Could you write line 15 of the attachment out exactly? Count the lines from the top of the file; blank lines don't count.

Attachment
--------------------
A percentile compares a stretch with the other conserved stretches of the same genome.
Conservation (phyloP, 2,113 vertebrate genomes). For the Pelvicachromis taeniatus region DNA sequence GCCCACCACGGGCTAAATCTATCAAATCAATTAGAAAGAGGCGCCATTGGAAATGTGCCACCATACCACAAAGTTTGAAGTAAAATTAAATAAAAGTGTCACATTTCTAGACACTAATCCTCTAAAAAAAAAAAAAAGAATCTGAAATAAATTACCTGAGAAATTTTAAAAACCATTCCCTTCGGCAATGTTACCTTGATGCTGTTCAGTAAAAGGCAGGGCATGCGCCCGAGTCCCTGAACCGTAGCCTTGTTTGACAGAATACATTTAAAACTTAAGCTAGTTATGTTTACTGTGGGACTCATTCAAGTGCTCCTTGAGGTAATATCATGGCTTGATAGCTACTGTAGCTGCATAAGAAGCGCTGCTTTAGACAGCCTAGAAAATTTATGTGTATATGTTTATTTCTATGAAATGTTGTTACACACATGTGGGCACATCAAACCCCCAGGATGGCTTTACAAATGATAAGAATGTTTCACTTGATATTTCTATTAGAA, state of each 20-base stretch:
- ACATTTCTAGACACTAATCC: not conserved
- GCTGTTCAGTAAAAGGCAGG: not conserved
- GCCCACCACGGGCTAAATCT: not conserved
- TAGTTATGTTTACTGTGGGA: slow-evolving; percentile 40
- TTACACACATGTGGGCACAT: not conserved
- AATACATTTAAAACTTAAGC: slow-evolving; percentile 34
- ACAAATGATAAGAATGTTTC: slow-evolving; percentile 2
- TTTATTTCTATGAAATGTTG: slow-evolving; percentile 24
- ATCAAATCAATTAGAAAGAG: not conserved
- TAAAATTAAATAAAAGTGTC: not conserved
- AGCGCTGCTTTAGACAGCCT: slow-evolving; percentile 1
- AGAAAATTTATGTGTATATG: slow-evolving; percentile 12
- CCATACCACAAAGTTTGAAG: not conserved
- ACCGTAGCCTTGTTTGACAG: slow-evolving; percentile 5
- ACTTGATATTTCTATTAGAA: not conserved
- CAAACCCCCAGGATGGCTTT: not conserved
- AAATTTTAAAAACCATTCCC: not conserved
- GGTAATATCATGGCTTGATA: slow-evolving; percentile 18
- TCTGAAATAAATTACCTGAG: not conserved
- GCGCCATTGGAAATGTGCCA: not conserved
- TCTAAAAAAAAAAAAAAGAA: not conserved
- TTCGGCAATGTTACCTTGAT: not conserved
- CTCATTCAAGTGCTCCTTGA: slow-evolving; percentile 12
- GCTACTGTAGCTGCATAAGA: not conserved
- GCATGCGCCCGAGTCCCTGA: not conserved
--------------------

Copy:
- CCATACCACAAAGTTTGAAG: not conserved